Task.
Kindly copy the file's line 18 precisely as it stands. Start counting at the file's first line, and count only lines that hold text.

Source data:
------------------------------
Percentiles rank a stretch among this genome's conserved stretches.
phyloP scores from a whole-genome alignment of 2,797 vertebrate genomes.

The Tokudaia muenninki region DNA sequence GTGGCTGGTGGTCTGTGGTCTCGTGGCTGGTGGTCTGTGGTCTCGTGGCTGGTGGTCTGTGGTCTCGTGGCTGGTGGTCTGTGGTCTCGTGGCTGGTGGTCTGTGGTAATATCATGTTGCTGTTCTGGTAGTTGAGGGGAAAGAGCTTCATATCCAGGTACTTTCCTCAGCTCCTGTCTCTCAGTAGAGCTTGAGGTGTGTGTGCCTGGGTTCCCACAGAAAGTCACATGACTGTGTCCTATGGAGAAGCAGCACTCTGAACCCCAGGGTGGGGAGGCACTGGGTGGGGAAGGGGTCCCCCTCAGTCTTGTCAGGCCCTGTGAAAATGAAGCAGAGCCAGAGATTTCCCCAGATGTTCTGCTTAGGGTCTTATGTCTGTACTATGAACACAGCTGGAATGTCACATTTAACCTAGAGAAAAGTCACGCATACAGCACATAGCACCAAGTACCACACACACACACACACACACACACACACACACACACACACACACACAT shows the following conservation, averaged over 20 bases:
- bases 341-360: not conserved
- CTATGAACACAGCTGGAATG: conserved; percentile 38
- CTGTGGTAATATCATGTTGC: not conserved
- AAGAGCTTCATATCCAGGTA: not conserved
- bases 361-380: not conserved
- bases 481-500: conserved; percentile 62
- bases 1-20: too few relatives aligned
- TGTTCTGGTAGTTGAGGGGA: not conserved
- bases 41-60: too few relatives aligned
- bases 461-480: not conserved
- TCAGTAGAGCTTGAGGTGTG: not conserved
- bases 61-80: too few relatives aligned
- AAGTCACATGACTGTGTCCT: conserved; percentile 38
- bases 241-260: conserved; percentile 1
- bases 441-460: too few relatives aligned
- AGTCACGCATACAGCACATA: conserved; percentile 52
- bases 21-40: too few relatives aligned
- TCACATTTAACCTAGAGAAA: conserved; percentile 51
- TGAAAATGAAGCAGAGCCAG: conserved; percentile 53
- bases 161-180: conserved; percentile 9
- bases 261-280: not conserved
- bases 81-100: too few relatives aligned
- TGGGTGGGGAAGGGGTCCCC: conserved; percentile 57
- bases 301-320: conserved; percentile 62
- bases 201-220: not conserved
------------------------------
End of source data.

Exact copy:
- bases 441-460: too few relatives aligned